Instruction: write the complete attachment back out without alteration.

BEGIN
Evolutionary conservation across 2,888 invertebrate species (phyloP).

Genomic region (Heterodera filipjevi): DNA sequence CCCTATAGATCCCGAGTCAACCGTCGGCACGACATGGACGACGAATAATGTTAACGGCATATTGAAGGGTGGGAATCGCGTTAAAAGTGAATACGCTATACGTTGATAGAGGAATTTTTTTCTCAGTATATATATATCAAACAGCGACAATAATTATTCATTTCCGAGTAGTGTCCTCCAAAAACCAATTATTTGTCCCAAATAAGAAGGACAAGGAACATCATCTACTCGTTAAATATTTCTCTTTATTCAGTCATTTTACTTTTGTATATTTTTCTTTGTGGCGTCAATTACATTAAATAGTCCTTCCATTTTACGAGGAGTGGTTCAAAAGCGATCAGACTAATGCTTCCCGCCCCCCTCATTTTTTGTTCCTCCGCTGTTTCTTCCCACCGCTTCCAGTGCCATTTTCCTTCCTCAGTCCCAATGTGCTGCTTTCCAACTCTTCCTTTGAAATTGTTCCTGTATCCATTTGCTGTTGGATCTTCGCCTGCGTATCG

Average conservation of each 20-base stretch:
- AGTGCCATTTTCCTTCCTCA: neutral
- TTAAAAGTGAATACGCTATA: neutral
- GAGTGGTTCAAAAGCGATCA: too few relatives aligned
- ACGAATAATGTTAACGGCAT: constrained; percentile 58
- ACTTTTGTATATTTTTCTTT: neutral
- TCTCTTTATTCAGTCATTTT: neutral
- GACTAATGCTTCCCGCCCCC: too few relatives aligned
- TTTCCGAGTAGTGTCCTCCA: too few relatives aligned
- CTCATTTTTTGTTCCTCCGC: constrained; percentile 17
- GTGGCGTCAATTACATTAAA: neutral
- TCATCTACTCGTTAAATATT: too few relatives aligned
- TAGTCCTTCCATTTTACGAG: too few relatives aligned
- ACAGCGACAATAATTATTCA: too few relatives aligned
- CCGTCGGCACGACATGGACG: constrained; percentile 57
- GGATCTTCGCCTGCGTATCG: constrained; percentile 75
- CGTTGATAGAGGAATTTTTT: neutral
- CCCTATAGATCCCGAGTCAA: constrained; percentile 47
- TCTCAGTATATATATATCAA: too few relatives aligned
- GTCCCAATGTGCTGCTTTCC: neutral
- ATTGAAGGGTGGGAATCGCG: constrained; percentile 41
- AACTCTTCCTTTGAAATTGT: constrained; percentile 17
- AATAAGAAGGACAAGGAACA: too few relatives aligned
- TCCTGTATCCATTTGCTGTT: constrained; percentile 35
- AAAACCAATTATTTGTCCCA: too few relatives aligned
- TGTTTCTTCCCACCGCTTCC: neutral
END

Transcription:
Evolutionary conservation across 2,888 invertebrate species (phyloP).

Genomic region (Heterodera filipjevi): DNA sequence CCCTATAGATCCCGAGTCAACCGTCGGCACGACATGGACGACGAATAATGTTAACGGCATATTGAAGGGTGGGAATCGCGTTAAAAGTGAATACGCTATACGTTGATAGAGGAATTTTTTTCTCAGTATATATATATCAAACAGCGACAATAATTATTCATTTCCGAGTAGTGTCCTCCAAAAACCAATTATTTGTCCCAAATAAGAAGGACAAGGAACATCATCTACTCGTTAAATATTTCTCTTTATTCAGTCATTTTACTTTTGTATATTTTTCTTTGTGGCGTCAATTACATTAAATAGTCCTTCCATTTTACGAGGAGTGGTTCAAAAGCGATCAGACTAATGCTTCCCGCCCCCCTCATTTTTTGTTCCTCCGCTGTTTCTTCCCACCGCTTCCAGTGCCATTTTCCTTCCTCAGTCCCAATGTGCTGCTTTCCAACTCTTCCTTTGAAATTGTTCCTGTATCCATTTGCTGTTGGATCTTCGCCTGCGTATCG

Average conservation of each 20-base stretch:
- AGTGCCATTTTCCTTCCTCA: neutral
- TTAAAAGTGAATACGCTATA: neutral
- GAGTGGTTCAAAAGCGATCA: too few relatives aligned
- ACGAATAATGTTAACGGCAT: constrained; percentile 58
- ACTTTTGTATATTTTTCTTT: neutral
- TCTCTTTATTCAGTCATTTT: neutral
- GACTAATGCTTCCCGCCCCC: too few relatives aligned
- TTTCCGAGTAGTGTCCTCCA: too few relatives aligned
- CTCATTTTTTGTTCCTCCGC: constrained; percentile 17
- GTGGCGTCAATTACATTAAA: neutral
- TCATCTACTCGTTAAATATT: too few relatives aligned
- TAGTCCTTCCATTTTACGAG: too few relatives aligned
- ACAGCGACAATAATTATTCA: too few relatives aligned
- CCGTCGGCACGACATGGACG: constrained; percentile 57
- GGATCTTCGCCTGCGTATCG: constrained; percentile 75
- CGTTGATAGAGGAATTTTTT: neutral
- CCCTATAGATCCCGAGTCAA: constrained; percentile 47
- TCTCAGTATATATATATCAA: too few relatives aligned
- GTCCCAATGTGCTGCTTTCC: neutral
- ATTGAAGGGTGGGAATCGCG: constrained; percentile 41
- AACTCTTCCTTTGAAATTGT: constrained; percentile 17
- AATAAGAAGGACAAGGAACA: too few relatives aligned
- TCCTGTATCCATTTGCTGTT: constrained; percentile 35
- AAAACCAATTATTTGTCCCA: too few relatives aligned
- TGTTTCTTCCCACCGCTTCC: neutral